Wednesday, September 21, 2005

Convocation Day

Finally, the day most ppl dream of since entering an institute was here. The fifth annual convocation of IIT Roorkee. Time to see the seniors I haven't seen for the past semester and some I might not be able to meet for a long time. The nostalgic stories of fun, pranks etc and time to move on and leave this place for one final time.
Some juniors and friends asked me whether I will come back to attend my convocation. This question made me think. I agree that Roorkee as a place hasn't been good. Horrible weather, long classes, lots of bureaucracy, no social life etc. But are these the most important factors in deciding abt a place ? In Rke, I met lots of the ppl who changed me for better or for worse. I had the most fun I think I could have had with friends. I remember a quote I read somewhere "Experiences can be good or bad but memories are always sweet". The summary being, I would love to come back for my convocation if possible and meet once again those ppl.
I was celebrating as Convocation meant one extra day of holiday or so I thought. The classes of Wednesday have been shifted to this Saturday. This means a single day weekend. This is pure torture.
I just received a story forwarded to me by one of my friends. Its a long one but very good one at that. Hope u like it as much as I did.
In Brooklyn, New York, Chush is a school that caters to learning disabled children. Some children remain in Chush for their entire school career, while others can be main-streamed into regular schools. At a Chush fund-raising dinner, the father of a Chush child delivered a speech that would never be forgotten by all who attended. After extolling the school and its dedicated staff, he cried out, "Where is the Perfection in my son Shaya? Everything God does is done with perfection. But my child cannot understand things as other children do. My child cannot remember facts and figures as other children do. Where is God's perfection?" The audience was shocked by the question, pained by the father's anguish and stilled by the piercing query. "I believe," the father answered, that when God brings a child like this into the world, the perfection that he seeks is in the way people react to this child." He then told the following story about his son, Shaya:

One afternoon, Shaya and his father walked past a park where some boys Shaya knew were playing baseball. Shaya asked, "Do you think they will let me play?"
Shaya's father knew that his son was not at all athletic and that most boys would not want him on their team. But Shaya father understood that if his son was chosen to play it would give him a comfortable sense of belonging.
Shaya's father approached one of the boys in the field and asked if Shaya could play. The boy looked around for guidance from his teammates. Getting none, he took matters into his own hands and said "We are losing by six runs and the game is in the eighth inning. I guess he can be on our team and we'll try to put him up to bat in the ninth inning."
Shaya's father was ecstatic as Shaya smiled broadly. Shaya was told to put on a glove and go out to play short center field. In the bottom of the eighth inning, Shaya's team scored a few runs but was still behind by three. In the bottom of the ninth inning, Shaya's team scored again and now with two outs and the bases loaded with the potential winning run on base, Shaya was scheduled to be up. Would the team actually let Shaya bat at this juncture and give away their chance to win the game?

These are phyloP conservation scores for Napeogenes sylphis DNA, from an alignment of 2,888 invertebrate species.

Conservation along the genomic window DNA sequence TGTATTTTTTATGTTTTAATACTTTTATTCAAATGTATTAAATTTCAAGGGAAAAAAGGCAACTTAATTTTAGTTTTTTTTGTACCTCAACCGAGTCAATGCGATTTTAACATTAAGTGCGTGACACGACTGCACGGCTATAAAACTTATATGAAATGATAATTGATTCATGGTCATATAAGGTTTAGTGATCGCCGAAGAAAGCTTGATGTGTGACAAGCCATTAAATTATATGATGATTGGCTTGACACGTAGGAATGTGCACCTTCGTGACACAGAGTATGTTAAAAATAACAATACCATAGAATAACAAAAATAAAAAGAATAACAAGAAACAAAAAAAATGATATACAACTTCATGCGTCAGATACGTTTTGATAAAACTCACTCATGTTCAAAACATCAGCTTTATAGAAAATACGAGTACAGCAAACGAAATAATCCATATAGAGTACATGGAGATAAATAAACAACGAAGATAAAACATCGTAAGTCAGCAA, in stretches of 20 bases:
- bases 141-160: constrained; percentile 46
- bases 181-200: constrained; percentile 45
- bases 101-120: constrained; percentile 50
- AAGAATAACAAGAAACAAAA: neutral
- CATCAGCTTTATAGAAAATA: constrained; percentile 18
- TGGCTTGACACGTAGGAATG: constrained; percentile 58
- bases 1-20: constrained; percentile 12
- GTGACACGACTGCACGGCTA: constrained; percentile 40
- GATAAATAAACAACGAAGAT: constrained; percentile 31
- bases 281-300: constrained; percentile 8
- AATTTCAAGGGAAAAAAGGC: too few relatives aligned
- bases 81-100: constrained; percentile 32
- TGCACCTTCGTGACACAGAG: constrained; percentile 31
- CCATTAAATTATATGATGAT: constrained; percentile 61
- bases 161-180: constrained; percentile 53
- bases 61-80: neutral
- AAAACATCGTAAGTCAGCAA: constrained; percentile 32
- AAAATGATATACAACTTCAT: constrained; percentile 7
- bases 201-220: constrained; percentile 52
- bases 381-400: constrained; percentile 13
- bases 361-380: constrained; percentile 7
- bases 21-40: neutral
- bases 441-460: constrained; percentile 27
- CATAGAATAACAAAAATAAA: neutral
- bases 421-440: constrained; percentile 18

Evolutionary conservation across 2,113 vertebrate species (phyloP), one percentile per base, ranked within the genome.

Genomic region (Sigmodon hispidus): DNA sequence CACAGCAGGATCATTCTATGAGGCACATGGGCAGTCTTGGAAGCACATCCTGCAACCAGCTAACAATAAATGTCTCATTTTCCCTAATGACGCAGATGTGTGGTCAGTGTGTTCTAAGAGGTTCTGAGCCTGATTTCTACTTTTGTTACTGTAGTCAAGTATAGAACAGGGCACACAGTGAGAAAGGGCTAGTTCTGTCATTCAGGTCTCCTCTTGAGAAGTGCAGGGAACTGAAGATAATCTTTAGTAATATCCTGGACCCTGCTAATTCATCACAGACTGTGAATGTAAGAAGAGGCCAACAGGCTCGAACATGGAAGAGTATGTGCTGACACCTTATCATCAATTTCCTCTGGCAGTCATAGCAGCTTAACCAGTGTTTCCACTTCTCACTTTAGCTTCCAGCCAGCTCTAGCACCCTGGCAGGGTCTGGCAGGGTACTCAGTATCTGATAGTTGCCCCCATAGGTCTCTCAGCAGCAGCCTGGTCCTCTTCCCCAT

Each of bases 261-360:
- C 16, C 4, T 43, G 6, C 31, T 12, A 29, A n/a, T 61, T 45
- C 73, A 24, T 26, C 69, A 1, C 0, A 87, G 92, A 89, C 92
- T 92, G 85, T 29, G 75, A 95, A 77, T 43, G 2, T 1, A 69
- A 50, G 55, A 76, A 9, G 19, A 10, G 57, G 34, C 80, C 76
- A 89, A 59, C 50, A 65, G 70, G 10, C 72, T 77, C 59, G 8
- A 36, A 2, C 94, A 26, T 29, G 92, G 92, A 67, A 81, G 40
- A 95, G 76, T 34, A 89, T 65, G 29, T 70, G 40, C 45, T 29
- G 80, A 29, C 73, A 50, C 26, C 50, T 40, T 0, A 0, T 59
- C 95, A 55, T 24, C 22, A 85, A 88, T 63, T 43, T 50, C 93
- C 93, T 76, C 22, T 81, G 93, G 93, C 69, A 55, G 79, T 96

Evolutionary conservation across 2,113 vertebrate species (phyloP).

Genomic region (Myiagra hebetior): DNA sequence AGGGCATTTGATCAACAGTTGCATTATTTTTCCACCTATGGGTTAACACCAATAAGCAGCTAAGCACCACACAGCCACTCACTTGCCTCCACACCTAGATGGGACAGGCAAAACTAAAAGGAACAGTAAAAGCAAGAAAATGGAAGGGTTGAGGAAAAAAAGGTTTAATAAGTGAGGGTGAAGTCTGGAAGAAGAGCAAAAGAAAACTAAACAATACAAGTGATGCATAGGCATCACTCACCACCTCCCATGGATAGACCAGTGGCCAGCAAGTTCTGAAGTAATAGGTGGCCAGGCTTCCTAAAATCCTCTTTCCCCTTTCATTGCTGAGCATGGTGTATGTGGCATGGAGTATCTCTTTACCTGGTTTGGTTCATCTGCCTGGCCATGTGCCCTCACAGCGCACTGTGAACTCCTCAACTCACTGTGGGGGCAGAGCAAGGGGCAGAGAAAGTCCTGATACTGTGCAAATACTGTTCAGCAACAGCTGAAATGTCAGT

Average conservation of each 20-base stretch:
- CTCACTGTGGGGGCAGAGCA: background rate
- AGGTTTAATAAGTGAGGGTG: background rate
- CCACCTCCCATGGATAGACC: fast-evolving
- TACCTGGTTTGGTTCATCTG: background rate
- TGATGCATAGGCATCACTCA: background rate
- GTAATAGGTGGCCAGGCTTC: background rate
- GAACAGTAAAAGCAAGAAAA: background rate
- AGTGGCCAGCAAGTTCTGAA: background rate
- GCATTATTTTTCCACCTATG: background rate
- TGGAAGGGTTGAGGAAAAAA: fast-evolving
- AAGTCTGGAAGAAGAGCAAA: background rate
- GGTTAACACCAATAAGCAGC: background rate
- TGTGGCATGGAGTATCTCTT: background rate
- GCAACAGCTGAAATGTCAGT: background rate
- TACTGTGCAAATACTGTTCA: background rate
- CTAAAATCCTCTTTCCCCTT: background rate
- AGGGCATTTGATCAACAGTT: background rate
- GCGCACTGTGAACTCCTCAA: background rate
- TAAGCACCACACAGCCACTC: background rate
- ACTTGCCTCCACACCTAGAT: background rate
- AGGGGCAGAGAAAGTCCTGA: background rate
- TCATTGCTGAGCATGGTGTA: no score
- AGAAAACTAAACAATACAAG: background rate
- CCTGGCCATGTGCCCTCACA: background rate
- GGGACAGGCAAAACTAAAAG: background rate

Surprisingly, Shaya was given the bat. Everyone knew that it was all but impossible because Shaya didn't even know how to hold the bat properly, let alone hit with it. However, as Shaya stepped up to the plate, the pitcher moved a few steps to lob the ball in softly so Shaya should atleast be able to make contact.The first pitch came and Shaya swung clumsily and missed. One of Shaya's teammates came up to Shaya and together they held the bat and faced the pitcher waiting for the next pitch.
The pitcher again took a few steps forward to toss the ball softly toward Shaya. As the pitch came in, Shaya and his teammate swung at the ball and together they hit a slow ground ball to the pitcher. The pitcher picked up the soft grounder and could easily have thrown the ball to the first baseman. Shaya would have been out and that would have ended the game.
Shaya ran towards second base as the runners ahead of him deliriously circled the bases towards home. As Shaya reached second base, the opposing short stop ran to him, turned him in the direction of third base and shouted,"Run to third." As Shaya rounded third, the boys from both teams ran behind him screaming, "Shaya, run home." Shaya ran home, stepped on home plate and all 18 boys lifted him on their shoulders and made him the hero, as he had just hit a "grand slam" and won the game for his team.

"That day," said the father softly with tears now rolling down his face, "those 18 boys reached their level of God's perfection."


Funny how simple it is for people to trash different ways of living and believing and then wonder why the world is going to hell.


Funny how I can be more worried about what others think of me than what I think of me

3 comments:

Anonymous said...

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SID said...

Dude,
The first one is spam,keep a filter which is available,these people are like viruses spread everywhere.
Really nice moving story and also helped me find out the finer points of baseball.
And hope you have a nice time visiting back next year.Maybe Ill see you too.

kaddy said...

What a nice story....
and excellent quote super...
Experiences can be good or bad but memories are always sweet..